The fact of Christ’s sinlessness is clearly established on the basis of all the proof passages cited previously. Why was Christ’s sinlessness necessary for the redemption of the entire sinful human race, for the justification of all mankind, and for their ultimate salvation? In order to redeem us, Jesus Christ took our place under God’s Law to fulfill it perfectly (active obedience), to bear our full guilt and punishment (passive obedience), and thereby ransom us to God — “the Just for the unjust” (I Peter 3:18). Only a perfect, sinless man could fulfill the Law perfectly. As a holy person, Christ lived a holy life and so fulfilled the Law in the place of all mankind (Galatians 4:4-5). He came to “fulfill all righteousness” (Matthew 3:15), and His righteous fulfillment of the Law brings justification to mankind: “By the righteousness of One [Christ] the free gift came upon all men unto justification of life…by the obedience of One [Christ] shall many be made righteous” (Romans 5:18b-19b). This is why the Lord through the Prophet Jeremiah gives Christ the title: “The Lord Our Righteousness” (Jeremiah 23:6). In order to give a perfect, righteous ransom to pay for all sins, our High Priest had to be sinless. The writer to the Hebrews states: “For such an High Priest became us [was necessary for us], who is holy, harmless, undefiled, separate from sinners, and made higher than the heavens; who needeth not daily, as those high priests, to offer up sacrifice, first for His own sins, and then for the people’s; for this He did once, when He offered up Himself. For the Law maketh men high priests which have infirmity; but the word of the oath, which was since the Law, maketh the Son, who is consecrated for evermore” (Hebrews 7:26-28). Peter also stresses the sinlessness of Christ in His ransom sacrifice: “Forasmuch as ye know that ye were not redeemed with corruptible things as silver and gold from your vain conversation received by tradition from your fathers, but with the precious blood of Christ, as of a lamb without blemish and without spot” (I Peter 1:18-19). Scripture denies that any sinner could save even one other sinner: “None of them can by any means redeem his brother, nor give to God a ransom for him; (for the redemption of their soul is precious, and it ceaseth for ever)” (Psalm 49:7-8). Christ could, and did, redeem all men because He was sinless. The fact that He was also God Incarnate made both His active and passive obedience sufficient for all mankind (Romans 5:19; I John 1:7). If Christ had been a sinner, He could not have been a Savior.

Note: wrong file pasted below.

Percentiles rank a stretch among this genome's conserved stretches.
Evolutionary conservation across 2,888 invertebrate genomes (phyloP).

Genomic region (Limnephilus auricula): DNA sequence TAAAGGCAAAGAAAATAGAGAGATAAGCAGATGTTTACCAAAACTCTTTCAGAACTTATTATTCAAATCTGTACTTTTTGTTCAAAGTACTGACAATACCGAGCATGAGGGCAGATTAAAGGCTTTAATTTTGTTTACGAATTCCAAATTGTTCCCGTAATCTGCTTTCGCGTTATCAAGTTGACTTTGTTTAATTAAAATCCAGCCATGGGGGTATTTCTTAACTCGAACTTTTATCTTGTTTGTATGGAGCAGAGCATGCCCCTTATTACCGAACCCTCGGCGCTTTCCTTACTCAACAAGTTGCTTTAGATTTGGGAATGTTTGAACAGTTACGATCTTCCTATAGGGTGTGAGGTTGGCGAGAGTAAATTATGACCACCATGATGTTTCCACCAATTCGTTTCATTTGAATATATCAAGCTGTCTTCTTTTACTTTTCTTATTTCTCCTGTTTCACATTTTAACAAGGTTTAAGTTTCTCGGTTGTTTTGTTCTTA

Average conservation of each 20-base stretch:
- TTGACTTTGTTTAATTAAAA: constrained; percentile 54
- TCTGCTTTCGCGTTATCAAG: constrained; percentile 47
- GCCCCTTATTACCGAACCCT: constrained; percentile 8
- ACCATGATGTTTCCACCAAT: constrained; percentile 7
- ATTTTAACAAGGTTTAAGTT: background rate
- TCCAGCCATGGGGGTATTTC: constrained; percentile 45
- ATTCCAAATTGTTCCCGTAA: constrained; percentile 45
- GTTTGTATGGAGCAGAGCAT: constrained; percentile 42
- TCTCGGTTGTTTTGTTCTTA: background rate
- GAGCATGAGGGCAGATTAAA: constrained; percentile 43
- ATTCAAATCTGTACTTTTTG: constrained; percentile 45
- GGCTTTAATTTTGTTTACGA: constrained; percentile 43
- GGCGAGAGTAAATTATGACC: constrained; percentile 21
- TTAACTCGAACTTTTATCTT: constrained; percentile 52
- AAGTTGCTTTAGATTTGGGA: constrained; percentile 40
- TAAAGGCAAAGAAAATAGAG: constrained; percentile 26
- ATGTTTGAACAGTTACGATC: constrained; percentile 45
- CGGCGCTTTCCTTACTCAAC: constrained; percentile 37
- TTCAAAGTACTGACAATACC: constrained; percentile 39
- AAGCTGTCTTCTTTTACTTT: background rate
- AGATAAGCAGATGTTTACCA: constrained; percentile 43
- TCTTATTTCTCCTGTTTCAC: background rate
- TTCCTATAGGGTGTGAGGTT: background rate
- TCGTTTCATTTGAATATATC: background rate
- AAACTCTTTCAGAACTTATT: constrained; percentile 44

But Christ could not sin. This fact is clear when we consider that the human nature of Christ was assumed by the Son of God at the very moment of conception. As one undivided and indivisible person, the God-Man could not sin; for God cannot sin! James tells us, “Let no man say when he is tempted, ‘I am tempted of God;’ for God cannot be tempted with evil, neither tempteth He any man” (James 1:13). Christ is God, and therefore this statement applies to Him also according to His human nature. We have this testimony of Christ from God the Father recorded in the Epistle to the Hebrews: “Unto the Son He saith, ‘Thy throne, O God, is forever and ever; a scepter of righteousness is the scepter of Thy kingdom. Thou hast loved righteousness and hated iniquity; therefore God, even Thy God, hath anointed Thee with the Oil of Gladness above Thy fellows’” (Hebrews 1:8-9). Since the human nature of Christ never existed apart from the Son of God, Christ could not sin! (Luke 1:35; John 1:14; Colossians 2:9).
As the sinless one, Christ was charged with the sins of every other human being and, under that imputed guilt, bore the full punishment necessary to make Himself the object of God’s wrath instead of us: “He is the propitiation for our sins, and not for ours only but also for the sins of the whole world” (I John 2:2). Christ was a sinner by imputation only as Scripture clearly states: “He [God the Father] hath made Him [Christ] to be sin for us, who knew no sin [Better according to the Greek: “He hath made Him, who knew no sin, to be sin for us”]; that we might be made the righteousness of God in Him” (II Corinthians 5:21).
Finally, it is important to note one of the chief consequences of the sinlessness of Christ’s human nature: His immortality. Since death is sin’s wages (Genesis 2:17, 3:17-19; Romans 5:12, 6:23a), and Christ is without sin, His human nature is not subject to death; it is immortal. Christ died for us to fulfill the Scriptures (I Corinthians 15:3); Christ died because He willed to die, laying down His life as God’s lamb to redeem us. In His own words He affirms: “No man taketh it from Me, but I lay it down of Myself. I have power to lay it down, and I have power to take it again. This commandment have I received of My Father” (John 10:18). In his Christian Dogmatics, J. T. Mueller says, “The death of the Sinless One, who Himself was immortal, was the ransom (Matthew 20:28; I Timothy 2:6) by which He purchased life for sinful mankind” (J. T. Mueller, Christian Dogmatics, p. 260). And, in his First Epistle to Timothy, the Apostle Paul testifies: “There is one God and one Mediator between God and men, the man Christ Jesus, who gave Himself a ransom for all to be testified in due time” (2:5-6).
Our sinless Savior was conceived and born for our eternal salvation. As our sinless substitute, He did all that was required to redeem us to God. He is “the end of the Law for righteousness” (Romans 10:4a) and the “one sacrifice for sins forever” (Hebrews 10:12). “For Christ also hath once suffered for sins, the Just for the unjust, that He might bring us to God.” (I Peter 3:18).
May our gracious God ever move us by the means of His precious Gospel to put all our trust in our sinless Redeemer and His perfect merits for our salvation! Amen.
—E. J. W.